7 Deflationism and the Gödel Phenomena: Reply to Ketland 95 style transition, for any numerical instance n of the primitive recursive predicate Proof S (n, G ), from the statement of the provability of that instance to that instance itself; and (ii) the transition from the arbitrary instance Proof S (n, G ) to the universally quantified statement n Proof S (n, G ), that is, to G itself. By misrepresenting the force of the soundness claim adverted to in my statement of the semantical argument, Ketland is forcing into my unwilling hands a hammer to crack a walnut. He has not attended to a constant refrain in my paper: that the deflationist s reconstruction of the semantical argument must be faithful to its deductive structure that it must preserve the line of reasoning employed therein. So I am not impressed by his asseveration that Shapiro, Feferman and he do not assume that proof in S guarantees truth, but rather they prove it. So what? The philosophical point is that they do not need to, at least for the purpose of showing that one ought to assert the Gödel sentence for S, rather than deny it. (Here it should be borne in mind that my whole paper was focusing on that limited purpose.) Indeed, it is at and on this very point that one can take the philosophical argument to the anti-deflationist, and inflict some real damage. Why should the anti-deflationist think that he has provided any sort of justification for the soundness claim when in doing so he appeals to theoretical principles that are much more powerful than the claim being justified? One is reminded of Tarski s reported quip, when asked whether Gentzen s proof of the consistency of arithmetic (using transfinite induction up to 0 on quantifier-free formulae) increased his confidence in the consistency of arithmetic. Tarski replied By about an epsilon. Ketland s comparison of the deflationist s position here with that of an instrumentalist in the case of empirical theorizing is not well taken. In the empirical case, one can give a compelling methodological justification for the need to state one s explanatory hypotheses at a level of greater generality and scope. This is because one is theorizing about the concrete and the contingent, and formulating hypotheses that are intended to be, at least in principle, empirically falsifiable. But in the mathematical case one is stating axioms (and proving theorems from them) about abstract domains, concerning which those theorems are necessary. In this context, justifications are weaker to the extent that the principles that they invoke are logico-mathematically stronger. Hence my unwillingness to use truth-theoretic hammers to crack mathematical walnuts. Nor is Ketland right in claiming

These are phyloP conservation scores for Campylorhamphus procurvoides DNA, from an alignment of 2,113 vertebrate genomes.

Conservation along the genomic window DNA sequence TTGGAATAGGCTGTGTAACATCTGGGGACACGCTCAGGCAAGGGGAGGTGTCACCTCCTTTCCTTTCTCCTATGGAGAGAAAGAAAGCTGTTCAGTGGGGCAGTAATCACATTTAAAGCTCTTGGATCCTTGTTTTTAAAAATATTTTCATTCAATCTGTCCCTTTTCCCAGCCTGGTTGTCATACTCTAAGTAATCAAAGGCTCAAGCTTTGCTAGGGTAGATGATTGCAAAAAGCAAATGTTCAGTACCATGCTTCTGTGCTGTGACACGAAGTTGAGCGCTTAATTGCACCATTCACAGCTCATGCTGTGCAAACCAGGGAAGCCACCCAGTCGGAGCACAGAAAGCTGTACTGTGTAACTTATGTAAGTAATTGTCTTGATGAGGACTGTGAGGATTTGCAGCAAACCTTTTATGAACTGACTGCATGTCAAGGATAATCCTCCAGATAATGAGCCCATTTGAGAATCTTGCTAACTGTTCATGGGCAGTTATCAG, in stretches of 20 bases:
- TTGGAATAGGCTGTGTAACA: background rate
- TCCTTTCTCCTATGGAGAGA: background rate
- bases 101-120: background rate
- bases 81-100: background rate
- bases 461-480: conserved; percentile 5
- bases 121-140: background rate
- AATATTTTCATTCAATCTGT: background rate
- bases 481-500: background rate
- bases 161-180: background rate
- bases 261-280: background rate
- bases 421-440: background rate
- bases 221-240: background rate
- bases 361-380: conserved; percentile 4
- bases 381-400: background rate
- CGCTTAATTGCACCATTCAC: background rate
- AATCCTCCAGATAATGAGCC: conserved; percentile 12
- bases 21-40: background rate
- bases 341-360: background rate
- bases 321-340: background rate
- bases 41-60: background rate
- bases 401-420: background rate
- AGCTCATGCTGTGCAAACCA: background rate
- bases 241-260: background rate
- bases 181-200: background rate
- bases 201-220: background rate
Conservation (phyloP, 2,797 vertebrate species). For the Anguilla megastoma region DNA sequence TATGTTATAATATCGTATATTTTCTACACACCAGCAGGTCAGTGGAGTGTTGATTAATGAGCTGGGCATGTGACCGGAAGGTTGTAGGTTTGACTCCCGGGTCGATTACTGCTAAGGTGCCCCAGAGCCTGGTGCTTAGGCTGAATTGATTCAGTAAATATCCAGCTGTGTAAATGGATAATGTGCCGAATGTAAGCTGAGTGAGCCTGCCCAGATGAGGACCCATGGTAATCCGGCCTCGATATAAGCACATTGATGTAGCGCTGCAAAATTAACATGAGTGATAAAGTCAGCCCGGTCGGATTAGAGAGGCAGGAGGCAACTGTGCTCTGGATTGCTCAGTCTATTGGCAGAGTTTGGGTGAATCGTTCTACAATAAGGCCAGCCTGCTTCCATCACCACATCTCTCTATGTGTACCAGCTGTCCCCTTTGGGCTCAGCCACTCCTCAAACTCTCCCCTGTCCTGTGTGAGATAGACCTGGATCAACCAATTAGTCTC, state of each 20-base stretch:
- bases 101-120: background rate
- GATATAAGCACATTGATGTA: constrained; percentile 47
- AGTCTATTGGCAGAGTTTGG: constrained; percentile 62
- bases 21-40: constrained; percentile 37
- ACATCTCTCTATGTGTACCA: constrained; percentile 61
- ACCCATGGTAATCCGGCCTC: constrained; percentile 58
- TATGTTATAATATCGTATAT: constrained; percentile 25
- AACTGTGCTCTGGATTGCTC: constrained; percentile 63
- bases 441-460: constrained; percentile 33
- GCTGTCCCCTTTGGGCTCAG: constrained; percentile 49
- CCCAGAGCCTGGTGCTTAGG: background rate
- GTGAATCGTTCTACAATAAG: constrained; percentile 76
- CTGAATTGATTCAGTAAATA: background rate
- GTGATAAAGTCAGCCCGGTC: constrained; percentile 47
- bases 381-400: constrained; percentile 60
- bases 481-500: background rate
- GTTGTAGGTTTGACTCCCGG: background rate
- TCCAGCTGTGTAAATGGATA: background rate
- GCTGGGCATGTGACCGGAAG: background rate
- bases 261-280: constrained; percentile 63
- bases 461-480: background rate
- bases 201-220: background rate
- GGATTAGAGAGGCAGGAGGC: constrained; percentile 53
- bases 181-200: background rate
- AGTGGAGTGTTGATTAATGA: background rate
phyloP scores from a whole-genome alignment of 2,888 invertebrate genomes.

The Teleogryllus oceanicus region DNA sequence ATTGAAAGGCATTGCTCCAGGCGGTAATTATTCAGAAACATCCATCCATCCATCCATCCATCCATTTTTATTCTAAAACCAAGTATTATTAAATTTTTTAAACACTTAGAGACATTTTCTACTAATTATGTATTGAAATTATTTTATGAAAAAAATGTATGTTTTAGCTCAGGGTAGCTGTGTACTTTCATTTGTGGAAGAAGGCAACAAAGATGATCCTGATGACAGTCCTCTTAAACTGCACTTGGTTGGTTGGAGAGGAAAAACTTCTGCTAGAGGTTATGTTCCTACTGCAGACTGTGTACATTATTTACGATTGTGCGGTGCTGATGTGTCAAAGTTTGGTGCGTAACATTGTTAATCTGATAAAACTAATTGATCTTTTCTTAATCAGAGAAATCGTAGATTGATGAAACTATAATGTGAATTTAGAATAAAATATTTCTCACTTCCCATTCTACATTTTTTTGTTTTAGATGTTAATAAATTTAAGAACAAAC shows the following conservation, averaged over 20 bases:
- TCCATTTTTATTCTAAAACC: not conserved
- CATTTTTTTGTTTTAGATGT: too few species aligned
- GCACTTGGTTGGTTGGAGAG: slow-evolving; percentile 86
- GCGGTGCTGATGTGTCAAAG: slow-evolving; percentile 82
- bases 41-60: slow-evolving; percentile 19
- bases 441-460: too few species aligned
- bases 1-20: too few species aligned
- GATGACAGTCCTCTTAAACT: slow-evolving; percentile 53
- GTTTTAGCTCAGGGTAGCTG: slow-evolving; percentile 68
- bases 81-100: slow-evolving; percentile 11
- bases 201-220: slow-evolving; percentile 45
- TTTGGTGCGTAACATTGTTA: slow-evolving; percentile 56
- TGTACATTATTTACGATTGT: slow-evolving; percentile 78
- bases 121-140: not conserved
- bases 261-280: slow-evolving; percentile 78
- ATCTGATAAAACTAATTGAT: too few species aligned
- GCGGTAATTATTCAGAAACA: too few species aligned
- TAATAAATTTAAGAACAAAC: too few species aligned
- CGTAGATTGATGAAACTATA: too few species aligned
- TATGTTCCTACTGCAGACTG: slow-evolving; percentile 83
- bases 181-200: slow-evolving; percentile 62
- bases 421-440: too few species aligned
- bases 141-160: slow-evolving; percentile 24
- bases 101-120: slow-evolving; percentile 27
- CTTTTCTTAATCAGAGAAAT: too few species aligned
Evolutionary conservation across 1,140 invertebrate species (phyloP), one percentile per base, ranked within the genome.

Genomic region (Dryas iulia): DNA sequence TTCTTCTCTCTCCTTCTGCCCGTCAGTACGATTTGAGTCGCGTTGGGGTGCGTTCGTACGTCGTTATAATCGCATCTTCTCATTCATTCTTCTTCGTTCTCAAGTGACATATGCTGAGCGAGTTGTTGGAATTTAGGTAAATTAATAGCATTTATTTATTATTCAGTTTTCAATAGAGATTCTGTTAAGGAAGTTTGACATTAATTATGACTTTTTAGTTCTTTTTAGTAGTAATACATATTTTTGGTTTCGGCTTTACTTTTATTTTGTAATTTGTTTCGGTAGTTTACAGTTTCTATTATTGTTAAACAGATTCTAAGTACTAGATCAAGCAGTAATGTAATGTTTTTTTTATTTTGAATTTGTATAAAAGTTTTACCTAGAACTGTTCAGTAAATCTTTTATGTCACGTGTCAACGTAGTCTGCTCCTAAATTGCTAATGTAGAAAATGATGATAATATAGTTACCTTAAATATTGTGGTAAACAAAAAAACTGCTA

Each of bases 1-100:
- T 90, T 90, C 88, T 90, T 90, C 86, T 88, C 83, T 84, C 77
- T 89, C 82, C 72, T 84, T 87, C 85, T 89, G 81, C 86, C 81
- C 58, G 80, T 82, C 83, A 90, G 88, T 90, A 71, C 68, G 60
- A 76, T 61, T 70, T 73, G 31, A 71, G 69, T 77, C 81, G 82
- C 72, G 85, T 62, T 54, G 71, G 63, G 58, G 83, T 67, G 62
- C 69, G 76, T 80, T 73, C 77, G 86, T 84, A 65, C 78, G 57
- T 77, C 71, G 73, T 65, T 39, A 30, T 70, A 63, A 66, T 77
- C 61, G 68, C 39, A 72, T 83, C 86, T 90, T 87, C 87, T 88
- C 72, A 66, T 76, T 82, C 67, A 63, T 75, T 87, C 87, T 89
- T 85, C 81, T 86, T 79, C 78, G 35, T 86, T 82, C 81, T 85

8 96 Neil Tennant if Tarski s theory of truth provides at least one way of recognizing the truth of Gödel sentences, then this fact alone contradicts deflationism (for a deflationary theory of truth should be conservative). The entirely different assumption, which I did not make, that this is the only way is irrelevant. This is deeply puzzling. It is obvious that I have always conceded the antecedent of the conditional: Tarski s theory of truth does indeed provide a way of recognizing the truth of Gödel sentences. My sole concern in my paper was to argue that this was not the only way of recognizing the truth of Gödel sentences. I sought (and found) a way for which the deflationist could opt, because it eschewed truth-talk altogether. I would not have succeeded in doing so had the Tarskian way been the only way that is, if our ability to recognize the truth of Gödel sentences involves [Tarski s] theory of truth (to quote Ketland yet again). It was crucially relevant to show that our ability in this regard need not be explained or analysed by appeal to a substantial concept of truth. Ketland s way of putting the matter, however, even when read carefully in context, makes the claim of exclusivity that going via Tarski s theory of truth is the only way. Now, whether that claim of exclusivity was an assumption, or the conclusion of an argument, for Ketland, is neither here nor there; for Ketland made the claim. He now calls it an assumption, and says he did not make it. He also claims now that it is irrelevant. This I cannot fathom. Ketland quotes Feferman in order to show how Feferman proved general reflection principles for S by using a suitably formalized truth theory for S. That only shows, however, that a way of proving reflection principles is to invoke some truth theory. It does not show that there is no other way to be justified in postulating those reflection principles such as engaging in suitable intellectual reflection. Thanks to Feferman, one can regard the theorizing about truth as a ladder to be kicked away by the deflationist who has discovered (in the reflection principles themselves) other means of ascent. Department of Philosophy 230 North Oval The Ohio State University Columbus, OH USA neil tennant